Guggenheim added,”Including the robes. Originally we had designed the Dominators with the green robes that were very iconic of the comic. When we decided to do all the Dominators full CG as we ended up doing, the robes had to go away because the presence of the robes made animating them prohibitively impossible. But we’ve got these cool designs of like, ‘Oh wow, they really look like the Dominators of the comics.’ It’s just stuff like that. Andrew’s right; that was the first stuff that had to go for time.”
And yes, the showrunners know that an alien invasion is not what Arrow fans are used to seeing from a villain.
“What’s so nice about the shows, for us, is each of the show has their own identity,” Kreisberg said. “Especially this season, it feels like every show has sort of doubled down on what it’s about. With Arrow, we’ve really returned to the sort of gritty crime drama that it originally was and there’s so many echoes in this season to the earlier seasons. Flash has the metahumans, Legends have time traveling, Supergirl has doubled down on the alien aspect. I think that’s what makes the shows feel different, so you’re not watching four hours of the same stuff every week. You’re really getting a different flavor and different world. Whereas now that possibility is open because they’ve faced aliens, there’s certainly no plans to have an ongoing or bring up an alien storyline on Arrow. That really feels like the purview of Supergirl.”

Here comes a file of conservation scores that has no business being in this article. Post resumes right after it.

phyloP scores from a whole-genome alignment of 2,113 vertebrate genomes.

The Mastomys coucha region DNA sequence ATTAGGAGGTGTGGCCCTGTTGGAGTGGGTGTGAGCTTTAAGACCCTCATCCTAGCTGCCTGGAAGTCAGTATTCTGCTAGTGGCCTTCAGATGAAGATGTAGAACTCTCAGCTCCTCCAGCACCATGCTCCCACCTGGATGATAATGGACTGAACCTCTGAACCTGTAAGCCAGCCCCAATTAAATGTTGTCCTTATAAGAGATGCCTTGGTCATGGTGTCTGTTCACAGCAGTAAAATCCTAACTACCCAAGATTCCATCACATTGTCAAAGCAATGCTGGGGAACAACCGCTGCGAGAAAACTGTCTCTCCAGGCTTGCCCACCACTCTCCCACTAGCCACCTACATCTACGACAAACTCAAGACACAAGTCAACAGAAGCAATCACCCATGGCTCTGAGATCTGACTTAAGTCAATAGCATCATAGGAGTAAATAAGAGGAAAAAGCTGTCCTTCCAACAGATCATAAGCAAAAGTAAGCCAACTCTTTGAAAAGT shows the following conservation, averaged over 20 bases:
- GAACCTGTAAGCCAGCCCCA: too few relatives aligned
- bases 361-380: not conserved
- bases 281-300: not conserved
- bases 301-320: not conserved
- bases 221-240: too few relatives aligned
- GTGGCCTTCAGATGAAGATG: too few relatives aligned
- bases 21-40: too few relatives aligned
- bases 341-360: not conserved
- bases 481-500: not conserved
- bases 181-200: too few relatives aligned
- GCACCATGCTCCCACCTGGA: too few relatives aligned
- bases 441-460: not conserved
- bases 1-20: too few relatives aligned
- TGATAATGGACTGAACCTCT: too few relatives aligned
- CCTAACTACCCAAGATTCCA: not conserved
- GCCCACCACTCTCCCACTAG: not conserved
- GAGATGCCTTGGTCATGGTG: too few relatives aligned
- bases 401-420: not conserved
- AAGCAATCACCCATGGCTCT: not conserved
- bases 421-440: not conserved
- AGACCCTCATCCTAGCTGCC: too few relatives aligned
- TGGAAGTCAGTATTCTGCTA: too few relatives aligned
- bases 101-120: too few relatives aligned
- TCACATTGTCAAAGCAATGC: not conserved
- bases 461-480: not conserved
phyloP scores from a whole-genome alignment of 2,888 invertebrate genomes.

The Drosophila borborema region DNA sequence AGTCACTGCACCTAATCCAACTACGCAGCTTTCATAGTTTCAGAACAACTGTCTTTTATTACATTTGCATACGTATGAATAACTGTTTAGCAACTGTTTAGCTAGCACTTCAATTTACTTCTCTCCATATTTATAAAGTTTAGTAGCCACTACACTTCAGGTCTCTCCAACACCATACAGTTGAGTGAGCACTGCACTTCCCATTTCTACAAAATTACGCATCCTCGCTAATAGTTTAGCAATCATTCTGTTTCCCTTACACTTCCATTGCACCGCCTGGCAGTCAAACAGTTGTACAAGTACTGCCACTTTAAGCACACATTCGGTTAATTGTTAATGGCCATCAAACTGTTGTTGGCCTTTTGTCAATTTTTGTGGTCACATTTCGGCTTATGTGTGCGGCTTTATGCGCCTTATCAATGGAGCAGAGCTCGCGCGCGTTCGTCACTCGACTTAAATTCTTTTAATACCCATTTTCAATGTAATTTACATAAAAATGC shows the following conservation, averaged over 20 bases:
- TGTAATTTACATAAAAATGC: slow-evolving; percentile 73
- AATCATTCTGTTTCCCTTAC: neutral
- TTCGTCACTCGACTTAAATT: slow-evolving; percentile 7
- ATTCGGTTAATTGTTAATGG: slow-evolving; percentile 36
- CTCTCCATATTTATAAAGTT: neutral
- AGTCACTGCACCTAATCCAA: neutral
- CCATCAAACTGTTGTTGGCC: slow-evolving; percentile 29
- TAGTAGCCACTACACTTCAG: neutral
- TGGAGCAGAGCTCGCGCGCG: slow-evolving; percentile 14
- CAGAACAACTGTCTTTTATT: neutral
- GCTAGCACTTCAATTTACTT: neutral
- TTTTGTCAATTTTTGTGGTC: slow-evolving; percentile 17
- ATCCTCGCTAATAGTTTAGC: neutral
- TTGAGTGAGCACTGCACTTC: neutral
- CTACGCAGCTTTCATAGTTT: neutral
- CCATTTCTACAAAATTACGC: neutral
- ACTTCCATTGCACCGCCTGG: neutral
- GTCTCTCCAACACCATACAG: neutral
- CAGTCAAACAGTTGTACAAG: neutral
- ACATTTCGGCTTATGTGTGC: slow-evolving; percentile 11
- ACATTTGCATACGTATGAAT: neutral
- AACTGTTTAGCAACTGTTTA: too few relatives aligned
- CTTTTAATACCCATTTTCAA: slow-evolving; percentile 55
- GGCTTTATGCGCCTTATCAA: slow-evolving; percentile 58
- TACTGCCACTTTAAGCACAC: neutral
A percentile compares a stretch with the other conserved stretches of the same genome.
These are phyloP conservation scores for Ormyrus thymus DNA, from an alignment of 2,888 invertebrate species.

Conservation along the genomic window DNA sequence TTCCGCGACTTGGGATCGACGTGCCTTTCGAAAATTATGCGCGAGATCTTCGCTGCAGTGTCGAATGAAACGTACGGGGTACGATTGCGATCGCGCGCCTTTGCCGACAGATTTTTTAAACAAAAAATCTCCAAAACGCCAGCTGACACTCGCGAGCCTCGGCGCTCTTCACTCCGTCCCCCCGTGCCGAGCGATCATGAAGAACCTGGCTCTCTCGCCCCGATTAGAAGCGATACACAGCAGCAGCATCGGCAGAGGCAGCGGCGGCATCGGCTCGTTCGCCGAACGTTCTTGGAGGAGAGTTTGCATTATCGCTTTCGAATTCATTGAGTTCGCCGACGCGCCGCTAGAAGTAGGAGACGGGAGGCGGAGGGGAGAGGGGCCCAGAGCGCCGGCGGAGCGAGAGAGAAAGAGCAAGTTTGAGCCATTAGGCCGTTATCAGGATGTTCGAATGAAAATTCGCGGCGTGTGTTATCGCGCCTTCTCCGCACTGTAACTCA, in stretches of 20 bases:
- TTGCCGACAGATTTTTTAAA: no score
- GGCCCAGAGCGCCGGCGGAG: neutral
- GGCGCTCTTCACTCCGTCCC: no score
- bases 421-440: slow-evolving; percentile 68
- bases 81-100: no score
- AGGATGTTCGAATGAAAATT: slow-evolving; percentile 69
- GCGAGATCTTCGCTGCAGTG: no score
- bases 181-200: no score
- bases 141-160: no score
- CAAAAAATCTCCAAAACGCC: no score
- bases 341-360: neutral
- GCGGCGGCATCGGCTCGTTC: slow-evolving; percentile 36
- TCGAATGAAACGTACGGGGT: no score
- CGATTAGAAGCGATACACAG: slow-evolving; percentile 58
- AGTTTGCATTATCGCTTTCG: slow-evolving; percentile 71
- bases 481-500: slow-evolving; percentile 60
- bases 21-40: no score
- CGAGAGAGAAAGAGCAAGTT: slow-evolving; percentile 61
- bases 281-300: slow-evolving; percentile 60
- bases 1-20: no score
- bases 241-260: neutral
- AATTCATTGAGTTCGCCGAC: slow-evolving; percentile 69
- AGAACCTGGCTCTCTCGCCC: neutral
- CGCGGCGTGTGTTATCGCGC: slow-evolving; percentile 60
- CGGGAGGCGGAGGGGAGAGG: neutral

Just a few weeks before the crossover aired, the showrunners took many fans and critics alike by surprise when they announced that the big crossover event, while made up of four shows, would only be three episodes long.
“Part of what made it a little bit difficult was all the other shows—Flash, Arrow and Legends—all have a subsequent episode to the crossovers. But with Supergirl, it was our midseason finale, so we wanted to make sure that episode eight of Supergirl spoke to what had been happening on the first seven episodes of Supergirl and not just as a tie-in. And then, just logistically speaking, last year we did two shows with a sprinkling of Legends, and this year, we went to three shows. The idea of going to four full shows, I’m not sure we could have pulled [it] off, logistically speaking.”
Another conscious choice that the showrunners made was scheduling the crossover to take place when Arrow hit 100 episodes, instead of separating the two milestones into different episodes.